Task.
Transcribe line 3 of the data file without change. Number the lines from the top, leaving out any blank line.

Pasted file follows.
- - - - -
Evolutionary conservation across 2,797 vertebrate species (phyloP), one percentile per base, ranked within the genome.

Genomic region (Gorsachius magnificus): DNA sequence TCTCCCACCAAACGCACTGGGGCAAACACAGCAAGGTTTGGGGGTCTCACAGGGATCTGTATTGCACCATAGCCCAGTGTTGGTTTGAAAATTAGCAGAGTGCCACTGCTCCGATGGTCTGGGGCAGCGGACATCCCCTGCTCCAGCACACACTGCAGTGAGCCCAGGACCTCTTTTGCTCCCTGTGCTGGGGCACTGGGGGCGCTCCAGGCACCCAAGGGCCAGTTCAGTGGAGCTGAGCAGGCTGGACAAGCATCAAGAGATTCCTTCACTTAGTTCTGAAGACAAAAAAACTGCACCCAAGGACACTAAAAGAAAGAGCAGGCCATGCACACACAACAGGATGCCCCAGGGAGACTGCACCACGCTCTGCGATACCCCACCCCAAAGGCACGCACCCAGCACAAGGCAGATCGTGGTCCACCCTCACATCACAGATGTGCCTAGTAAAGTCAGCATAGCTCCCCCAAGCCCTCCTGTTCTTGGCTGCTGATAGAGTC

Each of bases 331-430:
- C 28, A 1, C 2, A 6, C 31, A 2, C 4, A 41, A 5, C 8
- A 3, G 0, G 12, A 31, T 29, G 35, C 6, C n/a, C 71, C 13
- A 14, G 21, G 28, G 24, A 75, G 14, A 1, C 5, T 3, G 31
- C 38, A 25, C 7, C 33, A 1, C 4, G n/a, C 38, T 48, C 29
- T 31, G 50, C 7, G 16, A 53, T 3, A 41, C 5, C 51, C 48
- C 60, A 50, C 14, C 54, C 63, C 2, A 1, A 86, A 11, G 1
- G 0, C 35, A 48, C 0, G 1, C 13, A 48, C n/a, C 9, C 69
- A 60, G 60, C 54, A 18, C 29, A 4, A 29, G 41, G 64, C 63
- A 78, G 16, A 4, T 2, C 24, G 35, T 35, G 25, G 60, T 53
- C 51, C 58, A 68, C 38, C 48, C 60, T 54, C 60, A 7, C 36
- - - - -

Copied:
Each of bases 331-430: